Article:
Social and environmental development is a pre-requisite for sustained growth.
The UN Executive Secretary General United Nations Dr Shamshad Akhtar said that 2016 is a year for reflection on how the Asia Pacific region will position itself for implementation of the 2030 agenda for sustainable development.
Speaking, in a video message, at the launch of a report, “Economic and Social Survey of Asia and the Pacific, at National University of Science and Technology Akhtar said that Asia and the Pacific have the dynamism to revive economic growth.
“Asia can improve the quality of its growth by making it more inclusive and sustainable. Further rebalancing towards domestic and regional demands as well as broad based productivity gains should drive the next phase of Asia Pacific growth. This requires higher and targeted fiscal spending, enhanced skills, better infrastructure and improved agriculture productivity,” she said while mentioning various revelations of the report.
UN Resident Coordinator Neil Buhne also discussed the report with economic students and journalists.
“Islamabad is a city that is as clean as Switzerland but that’s not the case in most of the other cities where my colleagues of United Nations serve,” she said adding that the air is bad, there are all sorts of examples of unsustainable growth so the themes in the title are directly relevant to the challenges, which the region is facing.
She said the topic was especially relevant to the challenges Pakistan is facing particularly because Pakistanis know the issues with inequality, the number of people who have been excluded from benefits of growth, the situation in urban areas with unsustainable development. “These issues are also relevant with the Sustainable Development Goals announced in September 2015 at the UN General Assembly,” Buhne said.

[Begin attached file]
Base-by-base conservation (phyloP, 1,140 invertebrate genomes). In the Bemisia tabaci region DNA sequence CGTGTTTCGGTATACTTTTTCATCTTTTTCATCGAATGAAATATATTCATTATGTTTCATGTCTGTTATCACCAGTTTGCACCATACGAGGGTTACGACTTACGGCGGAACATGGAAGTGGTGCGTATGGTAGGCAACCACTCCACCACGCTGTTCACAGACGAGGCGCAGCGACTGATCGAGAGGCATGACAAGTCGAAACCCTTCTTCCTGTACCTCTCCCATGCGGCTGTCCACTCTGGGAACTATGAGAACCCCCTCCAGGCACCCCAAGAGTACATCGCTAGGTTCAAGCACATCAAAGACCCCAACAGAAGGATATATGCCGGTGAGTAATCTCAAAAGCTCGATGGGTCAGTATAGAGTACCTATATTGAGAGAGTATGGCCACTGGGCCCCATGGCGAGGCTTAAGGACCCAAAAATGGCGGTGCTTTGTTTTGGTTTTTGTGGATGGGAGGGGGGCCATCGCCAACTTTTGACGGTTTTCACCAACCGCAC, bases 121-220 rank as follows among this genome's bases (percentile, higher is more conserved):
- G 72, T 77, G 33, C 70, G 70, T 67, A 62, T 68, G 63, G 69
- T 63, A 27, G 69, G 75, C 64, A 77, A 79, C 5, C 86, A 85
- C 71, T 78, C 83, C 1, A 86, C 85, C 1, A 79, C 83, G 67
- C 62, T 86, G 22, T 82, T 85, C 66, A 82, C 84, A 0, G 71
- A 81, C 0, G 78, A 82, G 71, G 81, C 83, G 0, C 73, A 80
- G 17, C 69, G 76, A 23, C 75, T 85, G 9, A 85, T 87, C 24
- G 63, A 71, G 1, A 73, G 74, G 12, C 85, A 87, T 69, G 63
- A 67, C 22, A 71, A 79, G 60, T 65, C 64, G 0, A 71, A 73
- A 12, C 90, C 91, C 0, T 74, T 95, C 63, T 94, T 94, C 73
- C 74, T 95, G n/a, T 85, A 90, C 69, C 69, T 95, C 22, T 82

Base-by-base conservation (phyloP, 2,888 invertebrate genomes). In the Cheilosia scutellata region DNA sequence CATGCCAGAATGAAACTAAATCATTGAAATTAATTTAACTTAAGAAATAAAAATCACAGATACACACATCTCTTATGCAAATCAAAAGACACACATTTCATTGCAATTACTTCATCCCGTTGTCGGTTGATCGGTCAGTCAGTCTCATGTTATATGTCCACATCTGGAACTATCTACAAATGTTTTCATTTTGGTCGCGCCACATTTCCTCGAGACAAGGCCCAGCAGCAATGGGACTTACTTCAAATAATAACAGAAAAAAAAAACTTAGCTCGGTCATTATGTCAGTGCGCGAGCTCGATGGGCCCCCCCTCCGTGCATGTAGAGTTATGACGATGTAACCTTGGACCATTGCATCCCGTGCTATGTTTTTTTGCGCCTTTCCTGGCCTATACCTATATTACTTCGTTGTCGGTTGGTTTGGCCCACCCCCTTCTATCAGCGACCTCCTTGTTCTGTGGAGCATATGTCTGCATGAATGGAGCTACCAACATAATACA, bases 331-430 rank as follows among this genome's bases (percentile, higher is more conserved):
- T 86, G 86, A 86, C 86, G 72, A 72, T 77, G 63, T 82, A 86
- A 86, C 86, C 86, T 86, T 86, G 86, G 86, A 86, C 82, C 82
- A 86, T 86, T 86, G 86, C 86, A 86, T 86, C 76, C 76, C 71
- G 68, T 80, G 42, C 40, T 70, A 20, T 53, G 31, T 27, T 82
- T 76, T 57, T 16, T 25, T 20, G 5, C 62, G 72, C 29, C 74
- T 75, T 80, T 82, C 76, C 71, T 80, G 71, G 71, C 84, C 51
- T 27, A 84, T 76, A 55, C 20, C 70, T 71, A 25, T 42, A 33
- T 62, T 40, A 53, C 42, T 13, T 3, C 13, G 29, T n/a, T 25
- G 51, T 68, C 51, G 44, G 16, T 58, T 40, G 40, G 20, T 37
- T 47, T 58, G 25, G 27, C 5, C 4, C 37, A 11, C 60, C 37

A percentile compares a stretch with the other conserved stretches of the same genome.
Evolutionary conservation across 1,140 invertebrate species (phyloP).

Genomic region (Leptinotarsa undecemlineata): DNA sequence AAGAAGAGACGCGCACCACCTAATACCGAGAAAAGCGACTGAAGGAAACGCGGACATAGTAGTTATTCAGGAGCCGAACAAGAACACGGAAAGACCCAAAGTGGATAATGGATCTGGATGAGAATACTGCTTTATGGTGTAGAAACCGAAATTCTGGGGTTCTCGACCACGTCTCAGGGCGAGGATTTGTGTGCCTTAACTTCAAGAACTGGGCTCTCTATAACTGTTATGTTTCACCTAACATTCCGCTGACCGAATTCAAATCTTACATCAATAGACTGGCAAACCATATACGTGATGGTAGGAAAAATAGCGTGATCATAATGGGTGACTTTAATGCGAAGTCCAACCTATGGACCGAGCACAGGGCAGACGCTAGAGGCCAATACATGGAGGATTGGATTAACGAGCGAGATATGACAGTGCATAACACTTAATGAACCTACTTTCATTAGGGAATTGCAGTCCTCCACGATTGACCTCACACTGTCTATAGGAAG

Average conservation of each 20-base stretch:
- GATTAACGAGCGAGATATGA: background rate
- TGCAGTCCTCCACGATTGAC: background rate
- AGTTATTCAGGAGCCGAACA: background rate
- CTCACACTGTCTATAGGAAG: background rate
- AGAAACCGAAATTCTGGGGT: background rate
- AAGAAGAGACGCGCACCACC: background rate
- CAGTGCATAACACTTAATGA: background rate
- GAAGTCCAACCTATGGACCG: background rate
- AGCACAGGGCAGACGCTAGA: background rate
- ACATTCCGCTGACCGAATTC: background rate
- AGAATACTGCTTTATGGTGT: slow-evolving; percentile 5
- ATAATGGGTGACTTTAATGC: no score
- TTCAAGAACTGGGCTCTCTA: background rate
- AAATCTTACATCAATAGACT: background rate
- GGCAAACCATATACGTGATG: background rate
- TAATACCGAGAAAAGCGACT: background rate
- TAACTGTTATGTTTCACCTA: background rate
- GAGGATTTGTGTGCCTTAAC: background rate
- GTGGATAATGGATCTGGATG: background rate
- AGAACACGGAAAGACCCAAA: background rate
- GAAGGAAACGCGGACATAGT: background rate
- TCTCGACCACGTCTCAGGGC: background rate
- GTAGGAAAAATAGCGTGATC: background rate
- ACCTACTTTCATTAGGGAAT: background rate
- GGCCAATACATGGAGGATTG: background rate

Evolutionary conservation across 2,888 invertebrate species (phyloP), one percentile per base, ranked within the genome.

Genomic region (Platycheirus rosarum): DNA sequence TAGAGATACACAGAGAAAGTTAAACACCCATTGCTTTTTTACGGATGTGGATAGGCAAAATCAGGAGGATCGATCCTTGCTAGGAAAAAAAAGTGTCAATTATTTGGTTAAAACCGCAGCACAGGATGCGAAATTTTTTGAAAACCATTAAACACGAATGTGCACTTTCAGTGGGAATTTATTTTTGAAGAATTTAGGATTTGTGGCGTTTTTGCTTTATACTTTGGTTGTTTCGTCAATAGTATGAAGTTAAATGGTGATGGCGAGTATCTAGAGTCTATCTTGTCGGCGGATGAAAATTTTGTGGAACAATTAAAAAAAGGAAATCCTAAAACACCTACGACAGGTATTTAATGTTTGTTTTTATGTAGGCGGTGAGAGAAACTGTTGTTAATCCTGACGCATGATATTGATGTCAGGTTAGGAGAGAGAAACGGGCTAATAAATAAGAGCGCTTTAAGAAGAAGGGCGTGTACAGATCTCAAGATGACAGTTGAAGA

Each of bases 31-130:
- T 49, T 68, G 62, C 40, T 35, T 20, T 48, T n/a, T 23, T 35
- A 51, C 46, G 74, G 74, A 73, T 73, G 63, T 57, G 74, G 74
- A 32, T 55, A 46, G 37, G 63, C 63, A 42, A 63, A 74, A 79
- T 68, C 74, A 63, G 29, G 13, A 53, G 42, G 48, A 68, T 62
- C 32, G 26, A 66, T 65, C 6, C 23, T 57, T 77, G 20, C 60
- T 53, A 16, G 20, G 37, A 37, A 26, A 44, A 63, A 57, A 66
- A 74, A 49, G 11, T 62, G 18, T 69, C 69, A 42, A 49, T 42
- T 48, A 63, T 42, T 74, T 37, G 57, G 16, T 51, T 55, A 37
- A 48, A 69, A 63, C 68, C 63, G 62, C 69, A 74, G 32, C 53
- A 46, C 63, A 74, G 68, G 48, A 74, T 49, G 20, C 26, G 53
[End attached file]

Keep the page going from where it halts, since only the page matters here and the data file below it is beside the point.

Former chief of Macroeconomic and Policy Section UNESCAP Dr Muhammad Hussain Malik discussed several findings of the survey and generalised that growth has slowed down after the economic and financial crisis particularly after 2010 in the South Asia and Pacific. “The improvement of total factor productivity is the way to deal with this economic crisis. Growth can also be accelerated by reviving domestic demand of investment and consumption,” he said while mentioning that inflation in South Asia and Pacific is finally coming down which has resulted in a decrease in the interest rate.
Principal and Dean of School of Social Sciences and Humanities (S3H) NUST Dr Ashfaque H Khan said that low inflation has produced a disincentive for the producer to produce more, which is one of the reasons for the decrease in growth. “There is a dire need to change our policy stance in order to grow,” he said.
He further said that with the growth of cities and with people moving from rural to urban areas, crimes are also increasing because people’s needs are growing with each passing day but employment opportunities are not growing at the same rate.
Published in The Express Tribune, April 29th, 2016.
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